But for SK, MB, and coastal areas, it might cut it. Can LW put up a 30ft windmill at his house?

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    Rory McCanuck (06-04-2019)

  8. #6
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    12 K Btu per second, minute, hour, day?
    We were told he wasn't ready, now we know he will never be!

  9. #7
    Super Moderator Rory McCanuck's Avatar
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    Quote Originally Posted by SIR VEYOR View Post
    12,000 BTU is a small/medium heat/split pump. If it’s used as radiant floor heat, hows it compare?
    Good point, I'd guess the 60 btu/sqft is for heating the air.
    If you heat the water and then send it though the floor to warm it, I'd imagine it would be much more effective.

    Man I'd love to have heated floors, my unheated crawlspace means the floor are actually painful to put your bare feet on when it's -30
    Don't blame me, I didn't vote for that clown. Oct 20, '15

  10. #8
    Senior Member Hidyn's Avatar
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    I hadn't heard of that one before! Thanks for the info! I'm definitely filing that one away for later.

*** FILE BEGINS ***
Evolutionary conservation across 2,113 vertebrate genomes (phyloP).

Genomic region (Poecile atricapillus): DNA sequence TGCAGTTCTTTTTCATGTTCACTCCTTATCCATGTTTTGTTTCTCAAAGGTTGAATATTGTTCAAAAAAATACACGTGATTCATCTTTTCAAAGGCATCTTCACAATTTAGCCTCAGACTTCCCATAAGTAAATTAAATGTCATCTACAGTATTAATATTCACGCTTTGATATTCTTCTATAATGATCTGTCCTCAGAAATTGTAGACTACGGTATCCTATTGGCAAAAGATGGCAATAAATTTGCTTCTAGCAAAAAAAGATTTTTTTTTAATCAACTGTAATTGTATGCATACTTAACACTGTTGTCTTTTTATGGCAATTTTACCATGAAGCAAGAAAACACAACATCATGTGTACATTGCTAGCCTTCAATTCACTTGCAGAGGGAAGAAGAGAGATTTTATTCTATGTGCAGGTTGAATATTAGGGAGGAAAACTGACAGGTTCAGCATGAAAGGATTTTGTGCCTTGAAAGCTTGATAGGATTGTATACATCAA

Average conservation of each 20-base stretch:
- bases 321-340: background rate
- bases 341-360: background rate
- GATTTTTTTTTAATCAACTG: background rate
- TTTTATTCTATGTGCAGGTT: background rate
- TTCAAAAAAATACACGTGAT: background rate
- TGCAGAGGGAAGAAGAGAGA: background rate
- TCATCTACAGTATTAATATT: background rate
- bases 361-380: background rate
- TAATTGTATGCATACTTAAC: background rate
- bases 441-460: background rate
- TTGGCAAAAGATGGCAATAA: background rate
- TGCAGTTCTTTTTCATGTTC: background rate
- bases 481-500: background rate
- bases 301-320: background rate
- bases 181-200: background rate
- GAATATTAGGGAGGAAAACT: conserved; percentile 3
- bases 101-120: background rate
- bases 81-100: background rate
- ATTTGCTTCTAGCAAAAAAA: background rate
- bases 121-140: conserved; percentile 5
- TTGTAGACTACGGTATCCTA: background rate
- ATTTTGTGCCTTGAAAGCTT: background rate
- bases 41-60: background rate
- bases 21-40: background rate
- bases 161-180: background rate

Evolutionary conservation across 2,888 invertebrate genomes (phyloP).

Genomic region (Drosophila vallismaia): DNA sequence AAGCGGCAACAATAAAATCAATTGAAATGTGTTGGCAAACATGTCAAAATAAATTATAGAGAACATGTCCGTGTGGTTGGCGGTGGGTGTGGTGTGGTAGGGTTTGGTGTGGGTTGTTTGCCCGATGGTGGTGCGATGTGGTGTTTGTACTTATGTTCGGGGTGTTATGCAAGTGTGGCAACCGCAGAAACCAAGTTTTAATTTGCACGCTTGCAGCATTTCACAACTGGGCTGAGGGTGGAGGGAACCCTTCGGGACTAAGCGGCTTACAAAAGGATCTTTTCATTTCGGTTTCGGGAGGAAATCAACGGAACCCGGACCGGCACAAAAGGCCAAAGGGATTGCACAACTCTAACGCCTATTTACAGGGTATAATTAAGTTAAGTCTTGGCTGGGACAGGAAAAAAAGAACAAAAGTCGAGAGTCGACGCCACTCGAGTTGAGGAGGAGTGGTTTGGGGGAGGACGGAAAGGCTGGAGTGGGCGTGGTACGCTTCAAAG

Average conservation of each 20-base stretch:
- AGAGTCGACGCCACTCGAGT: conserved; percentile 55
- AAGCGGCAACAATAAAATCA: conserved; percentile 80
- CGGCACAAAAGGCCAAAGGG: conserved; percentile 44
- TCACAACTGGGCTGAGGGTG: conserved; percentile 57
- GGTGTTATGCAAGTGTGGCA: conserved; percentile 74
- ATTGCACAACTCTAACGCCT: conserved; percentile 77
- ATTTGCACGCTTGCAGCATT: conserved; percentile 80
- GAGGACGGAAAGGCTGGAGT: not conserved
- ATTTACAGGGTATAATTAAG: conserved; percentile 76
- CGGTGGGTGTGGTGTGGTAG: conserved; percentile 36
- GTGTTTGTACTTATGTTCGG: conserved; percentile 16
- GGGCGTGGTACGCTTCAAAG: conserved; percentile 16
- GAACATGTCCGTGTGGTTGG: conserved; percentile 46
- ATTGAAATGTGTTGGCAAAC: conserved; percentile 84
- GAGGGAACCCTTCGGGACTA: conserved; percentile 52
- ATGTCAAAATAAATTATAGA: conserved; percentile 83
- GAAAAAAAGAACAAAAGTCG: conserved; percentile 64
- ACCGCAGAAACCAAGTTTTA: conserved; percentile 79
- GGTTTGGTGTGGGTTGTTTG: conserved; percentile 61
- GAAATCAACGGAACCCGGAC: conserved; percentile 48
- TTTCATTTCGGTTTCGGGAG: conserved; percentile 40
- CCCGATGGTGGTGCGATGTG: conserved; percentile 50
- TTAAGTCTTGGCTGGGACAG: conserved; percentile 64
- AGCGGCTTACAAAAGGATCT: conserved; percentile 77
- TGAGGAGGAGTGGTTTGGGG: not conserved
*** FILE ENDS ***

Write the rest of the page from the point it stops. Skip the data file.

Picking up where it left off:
"You can break the surgical procedure of removing an appendix down into about 30-35 individual steps each of which is not overly complicated or beyond an enthusiastic amateur."

    -Survival and Austere Medicine, 3rd ed.

  11. #9
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    Simplistic I know but the issue with this is that you're generating the most Btu's when your house is losing Btu's at the fastest rate. Canada is blessed with an abundance of "lazy wind", you know, the stuff that goes through buildings instead of around them!
    We were told he wasn't ready, now we know he will never be!

  12. #10
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    Quote Originally Posted by Rory McCanuck View Post
    Good point, I'd guess the 60 btu/sqft is for heating the air.
    If you heat the water and then send it though the floor to warm it, I'd imagine it would be much more effective.

    Man I'd love to have heated floors, my unheated crawlspace means the floor are actually painful to put your bare feet on when it's -30
    That article or another touches on having a thermal mass of water for a steadying influence. They figured like 3 cubes with up to 7 cubes to deal with fluctuations. So radiant heat into a thermal mass would easily accept it, but it might be too big. It did sound like it’s really an individual building scenario.

    But, if you have the wind and space, maybe retrofit the floor? Lots of easy ways do that part. The heating of it was the pricey part. And if you can get it to self circulate, no need for a pump most of the time. Is a warm/hot floor a dealbreaker during summer if it means warm winter toes?